NZXT H230 ATX Mid Tower Computer Case Review

Mark Pinkerton September 5, 2014 0
NZXT H230 ATX Mid Tower Computer Case Review

“Shhhh,” it’s NZXT’s silent case, the H230.  NZXT’s silent mid tower comes in at a competitive MSRP of $69.  This is a relatively cheap case that is geared toward the enthusiast that wants to keep noise levels down.  Below are the specifications:


NZXT H230 Specifications
Motherboard Form Factor Mini-ITX, Micro-ATX, ATX
Drive Bays External 3x 5.25″
Internal 6x 2.5″/3.5″
Cooling Front 1x 120mm intake fan (supports 2x 120mm)
Rear 1x 120mm exhaust fan
Top None
Side None
Bottom 1x 120mm fan mount
Expansion Slots 7
I/O Port 2x USB 3.0, 1x Headphone, 1x Mic
Power Supply Size ATX
Clearances HSF 158mm
PSU 170mm with bottom fan / 280mm without
GPU 290mm with drive cage / 400mm without
Dimensions 17.6″ x 19.8″ x 7.7″
447mm x 502mm x 195mm
Special Features Acoustic padding
Removable drive cage
Price $69

At first glance you notice the very glossy polished paint.  Our test unit came in black, but it also is offered in white as well.  There are very simple side vents that feed the front intake fan and the opening front door that reveals the front 120mm intake fan as well as the three 5.25″ bays.  There is a little flash of silver on the door and the sturdy round feet.  Overall, a very simple layout that looks stylish without being flashy.

On the inside, everything is kept simple as well.  There is some foam padding for sound deadening and a couple low rpm fans.  The removable drive cages are a nice touch as well and are necessary to fit large video cards.   The 5.25″ drive bays lock tightly while the 2.5″ and 3.5″ are secured by easy to use flimsy plastic retainers.  While I’ve had no trouble with retention even while transporting the case, it is a little disconcerting.  The rear space behind the cables are tight, but keeping your build simple and clean is kind of what this case is all about.  For most builds I think no one will run into snags, but if you’re tucking four PCI-E power cables, and maxed out your SATA cables you’re going to have to get creative in getting the rear panel shut.

Overall, this is supposed to be a silent case so I tested its noise reduction performance and thermal capacity with the noisiest CPU and GPU coolers I could find:

CPU AMD Trinity A10 5800K Black
Motherboard GIGABYTE GA-F2A58M-DS2 FM2+ / FM2 AMD A58
Graphics Card Sapphire R9 290x ReferenceSapphire R9 290x Tri-OC
Memory 2x4GB Crucial Ballistix Smart Tracer DDR3-1600
Drives Samsung 840 250gb SSD and Western Digital WD VelociRaptor 1TBSamsung 5.25″ BD-ROM/DVDRW Drive
CPU Cooler Stock AMD
Power Supply Enermax Platimax 1000w

I measured this setup at idle after 30 min and at after full load for 30min.  Ambient temp was 77F or 25C.

CPU Temp (Idle) 34*C
GPU Temp Reference Cooler (Idle) 55*C
GPU Temp Tri-OC (Idle) 37*C
CPU Temp (Full Load) 70*C
GPU Temp Reference Cooler  (Full Load) 92*C
GPU Temp Tri-OC (Full Load) 72*C
Drive Temp SSD  (Full Load) 34*C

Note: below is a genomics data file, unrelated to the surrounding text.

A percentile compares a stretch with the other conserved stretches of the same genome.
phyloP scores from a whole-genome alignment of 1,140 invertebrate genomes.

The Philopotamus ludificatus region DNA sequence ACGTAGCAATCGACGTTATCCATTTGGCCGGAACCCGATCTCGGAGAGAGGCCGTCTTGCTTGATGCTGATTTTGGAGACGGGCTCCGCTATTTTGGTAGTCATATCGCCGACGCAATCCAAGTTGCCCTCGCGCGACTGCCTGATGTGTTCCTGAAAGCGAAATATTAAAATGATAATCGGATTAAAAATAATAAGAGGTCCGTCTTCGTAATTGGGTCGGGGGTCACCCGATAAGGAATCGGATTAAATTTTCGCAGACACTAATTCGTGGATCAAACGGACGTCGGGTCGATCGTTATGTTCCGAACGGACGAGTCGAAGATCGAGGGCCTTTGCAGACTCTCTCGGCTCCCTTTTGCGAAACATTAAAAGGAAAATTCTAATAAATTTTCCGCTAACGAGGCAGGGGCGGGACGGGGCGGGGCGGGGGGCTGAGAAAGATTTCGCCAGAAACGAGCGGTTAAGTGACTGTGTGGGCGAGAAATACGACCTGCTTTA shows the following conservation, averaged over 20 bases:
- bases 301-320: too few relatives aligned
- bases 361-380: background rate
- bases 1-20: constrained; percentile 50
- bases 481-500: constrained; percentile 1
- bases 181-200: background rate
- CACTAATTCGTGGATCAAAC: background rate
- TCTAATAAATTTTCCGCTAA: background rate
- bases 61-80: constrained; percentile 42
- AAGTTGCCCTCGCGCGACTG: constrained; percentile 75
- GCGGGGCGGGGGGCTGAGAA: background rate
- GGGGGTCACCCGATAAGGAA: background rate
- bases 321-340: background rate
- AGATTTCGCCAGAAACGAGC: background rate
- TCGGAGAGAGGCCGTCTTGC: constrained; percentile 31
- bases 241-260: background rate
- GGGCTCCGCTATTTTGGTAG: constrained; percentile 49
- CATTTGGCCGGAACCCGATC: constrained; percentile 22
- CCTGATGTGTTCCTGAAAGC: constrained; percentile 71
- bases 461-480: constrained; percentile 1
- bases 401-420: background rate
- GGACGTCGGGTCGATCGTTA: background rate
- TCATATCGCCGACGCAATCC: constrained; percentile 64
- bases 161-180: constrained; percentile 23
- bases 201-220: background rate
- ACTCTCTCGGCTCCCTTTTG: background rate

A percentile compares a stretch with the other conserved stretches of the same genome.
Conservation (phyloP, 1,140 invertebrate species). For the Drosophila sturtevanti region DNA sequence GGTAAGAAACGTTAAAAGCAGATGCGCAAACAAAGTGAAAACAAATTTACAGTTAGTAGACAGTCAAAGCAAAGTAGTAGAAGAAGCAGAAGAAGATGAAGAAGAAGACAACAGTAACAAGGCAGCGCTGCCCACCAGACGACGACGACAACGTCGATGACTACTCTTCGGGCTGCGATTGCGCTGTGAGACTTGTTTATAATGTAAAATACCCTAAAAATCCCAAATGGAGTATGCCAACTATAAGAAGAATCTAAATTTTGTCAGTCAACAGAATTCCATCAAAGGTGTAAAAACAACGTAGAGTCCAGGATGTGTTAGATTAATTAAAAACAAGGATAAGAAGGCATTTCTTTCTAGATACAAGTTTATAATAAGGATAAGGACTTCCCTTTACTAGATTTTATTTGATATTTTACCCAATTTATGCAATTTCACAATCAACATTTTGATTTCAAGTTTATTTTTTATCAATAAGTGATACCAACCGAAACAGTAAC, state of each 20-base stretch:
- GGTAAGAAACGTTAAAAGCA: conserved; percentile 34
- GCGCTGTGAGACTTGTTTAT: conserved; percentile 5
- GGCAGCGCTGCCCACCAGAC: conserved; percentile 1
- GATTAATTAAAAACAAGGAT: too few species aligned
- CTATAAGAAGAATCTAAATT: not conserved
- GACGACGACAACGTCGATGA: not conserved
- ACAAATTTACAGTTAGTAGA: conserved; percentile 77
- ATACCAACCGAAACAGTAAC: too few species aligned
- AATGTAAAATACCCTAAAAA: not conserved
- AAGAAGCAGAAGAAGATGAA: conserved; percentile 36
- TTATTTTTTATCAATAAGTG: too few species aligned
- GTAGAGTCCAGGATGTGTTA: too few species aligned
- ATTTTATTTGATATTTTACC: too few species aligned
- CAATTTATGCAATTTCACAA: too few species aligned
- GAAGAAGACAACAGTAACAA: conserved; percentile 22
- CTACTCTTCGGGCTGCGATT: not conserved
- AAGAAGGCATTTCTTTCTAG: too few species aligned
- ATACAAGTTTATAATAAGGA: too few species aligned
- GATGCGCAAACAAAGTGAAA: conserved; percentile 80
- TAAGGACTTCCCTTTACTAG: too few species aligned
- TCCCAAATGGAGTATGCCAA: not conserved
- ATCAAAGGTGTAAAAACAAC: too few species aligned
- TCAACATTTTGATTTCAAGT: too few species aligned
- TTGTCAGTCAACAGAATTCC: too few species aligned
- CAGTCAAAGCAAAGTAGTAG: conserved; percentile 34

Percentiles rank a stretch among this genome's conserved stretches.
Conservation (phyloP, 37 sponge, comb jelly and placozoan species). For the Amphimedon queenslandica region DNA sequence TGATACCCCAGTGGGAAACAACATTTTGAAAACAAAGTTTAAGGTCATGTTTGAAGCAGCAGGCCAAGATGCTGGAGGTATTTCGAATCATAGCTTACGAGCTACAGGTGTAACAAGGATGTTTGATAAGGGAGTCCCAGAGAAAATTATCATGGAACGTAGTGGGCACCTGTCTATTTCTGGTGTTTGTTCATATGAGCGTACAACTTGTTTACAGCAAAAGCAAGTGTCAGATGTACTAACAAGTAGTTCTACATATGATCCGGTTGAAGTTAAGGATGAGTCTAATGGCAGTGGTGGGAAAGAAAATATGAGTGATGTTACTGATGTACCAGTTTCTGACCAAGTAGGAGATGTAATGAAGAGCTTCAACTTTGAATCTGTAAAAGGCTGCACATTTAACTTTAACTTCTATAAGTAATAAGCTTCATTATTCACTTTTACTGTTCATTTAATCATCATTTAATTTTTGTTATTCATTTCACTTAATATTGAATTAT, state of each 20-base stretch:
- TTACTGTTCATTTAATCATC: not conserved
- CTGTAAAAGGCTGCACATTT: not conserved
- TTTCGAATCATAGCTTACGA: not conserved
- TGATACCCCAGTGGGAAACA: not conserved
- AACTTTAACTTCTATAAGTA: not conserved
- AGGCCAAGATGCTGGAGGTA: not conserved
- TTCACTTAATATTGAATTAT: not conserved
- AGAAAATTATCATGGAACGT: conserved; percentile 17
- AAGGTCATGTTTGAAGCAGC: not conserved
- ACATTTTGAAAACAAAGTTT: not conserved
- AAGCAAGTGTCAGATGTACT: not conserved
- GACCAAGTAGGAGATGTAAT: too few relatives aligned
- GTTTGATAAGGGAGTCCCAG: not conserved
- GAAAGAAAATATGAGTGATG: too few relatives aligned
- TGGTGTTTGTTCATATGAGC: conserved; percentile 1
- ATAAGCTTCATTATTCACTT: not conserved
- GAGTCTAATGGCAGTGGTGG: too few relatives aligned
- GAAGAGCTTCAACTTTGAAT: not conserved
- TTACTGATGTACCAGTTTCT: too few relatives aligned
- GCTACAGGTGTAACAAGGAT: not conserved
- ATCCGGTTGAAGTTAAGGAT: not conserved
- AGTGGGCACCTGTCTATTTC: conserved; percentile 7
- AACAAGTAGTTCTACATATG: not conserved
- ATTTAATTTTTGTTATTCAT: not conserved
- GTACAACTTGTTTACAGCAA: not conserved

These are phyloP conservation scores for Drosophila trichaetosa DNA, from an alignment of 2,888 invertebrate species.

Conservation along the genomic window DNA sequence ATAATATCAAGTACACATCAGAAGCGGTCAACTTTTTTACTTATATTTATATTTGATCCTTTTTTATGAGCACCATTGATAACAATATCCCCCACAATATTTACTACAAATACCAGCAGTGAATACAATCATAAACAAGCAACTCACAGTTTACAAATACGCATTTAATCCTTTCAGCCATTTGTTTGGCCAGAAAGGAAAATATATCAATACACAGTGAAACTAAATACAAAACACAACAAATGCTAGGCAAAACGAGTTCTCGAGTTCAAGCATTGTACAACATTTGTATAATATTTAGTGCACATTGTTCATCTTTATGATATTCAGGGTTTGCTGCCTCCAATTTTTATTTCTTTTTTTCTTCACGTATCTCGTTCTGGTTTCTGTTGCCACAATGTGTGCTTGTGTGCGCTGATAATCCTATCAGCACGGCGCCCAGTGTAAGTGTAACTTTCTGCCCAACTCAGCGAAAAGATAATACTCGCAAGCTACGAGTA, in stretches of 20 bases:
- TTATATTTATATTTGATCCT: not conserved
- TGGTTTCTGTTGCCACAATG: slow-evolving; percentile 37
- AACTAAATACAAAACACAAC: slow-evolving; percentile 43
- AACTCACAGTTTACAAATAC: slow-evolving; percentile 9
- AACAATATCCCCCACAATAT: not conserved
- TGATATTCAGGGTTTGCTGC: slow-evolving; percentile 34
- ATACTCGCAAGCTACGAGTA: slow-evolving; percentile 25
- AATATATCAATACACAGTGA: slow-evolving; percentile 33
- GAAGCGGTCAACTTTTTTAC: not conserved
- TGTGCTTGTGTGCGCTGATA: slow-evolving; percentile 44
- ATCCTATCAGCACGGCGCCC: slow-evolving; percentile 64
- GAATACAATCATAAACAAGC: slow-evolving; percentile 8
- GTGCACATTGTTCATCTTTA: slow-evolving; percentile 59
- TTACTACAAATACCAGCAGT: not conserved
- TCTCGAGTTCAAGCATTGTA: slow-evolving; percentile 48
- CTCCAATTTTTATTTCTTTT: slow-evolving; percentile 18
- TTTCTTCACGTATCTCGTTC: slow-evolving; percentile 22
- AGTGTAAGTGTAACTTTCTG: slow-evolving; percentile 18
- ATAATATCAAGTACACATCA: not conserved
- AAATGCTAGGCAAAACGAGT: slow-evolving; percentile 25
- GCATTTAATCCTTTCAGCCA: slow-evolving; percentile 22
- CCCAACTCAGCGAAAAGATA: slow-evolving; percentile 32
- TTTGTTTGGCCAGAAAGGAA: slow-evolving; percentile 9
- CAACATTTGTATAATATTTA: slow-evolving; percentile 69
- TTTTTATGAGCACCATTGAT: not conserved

Drive Temp HDD (Full Load) 37*C

Overall, the temperature were bordering on the safe limits, any longer with the reference GPU I would suspect there would be throttling.  The case fans airflow is pretty weak and it shows that it has a hard time getting rid of a lot of hot air.

Idle with Reference GPU (1 inch)

31 dB

Idle with Tri-OC GPU (1 inch) 28 dB
Idle with Reference GPU (3 ft) 29 dB
Idle with Tri-OC GPU (3 ft) 26 dB
Full Load with Reference GPU 1in 57 -67 dB*
Full Load with Tri-OC GPU 1in 38 dB
Full Load with Reference GPU (3 ft) 55-64 dB
Full Load with Tri-OC GPU (3 ft) 35 dB

There is an asterisk for the reference GPU as in Uber mode it would ramp up fan speed for brief moments to a deafening 67 dB in just 30 min of benchmarking.  You can circumvent this by manually adjusting fan speed to keep this from happening.  57dB was with 45% fan constant, which is better, but not really good for usage without good noise canceling headphones.  The sound deadening is not enough to thwart the sounds from loud GPU fans.

The perfect silent chassis for users looking for the bare essentials is how NZXT describes their offering, and I would say that is correct.  NZXT puts up this budget offering a lot of nice features for a reasonable price and it’s easy to build as well.  That being said, someone thinking about this case should really consider what they want in their build.  Our testing indicated having something for higher end gaming will put you in a place where you have something that’s neither quiet nor cool.  I would recommend water cooling for this case or a overall fan replacement with a controller if you wanted to have a high TDP CPU and/or GPU.  Idle noise is great and would be good for something like a media computer, but the full load noise performance could be achieved with a case with better cooling and fan control.  The price point makes it so that it might make you spend the extra money for something with better cooling options or something with more sound deadening instead of modifying the H230.

NZXT H230 ATX Mid Tower Computer Case – $59.98

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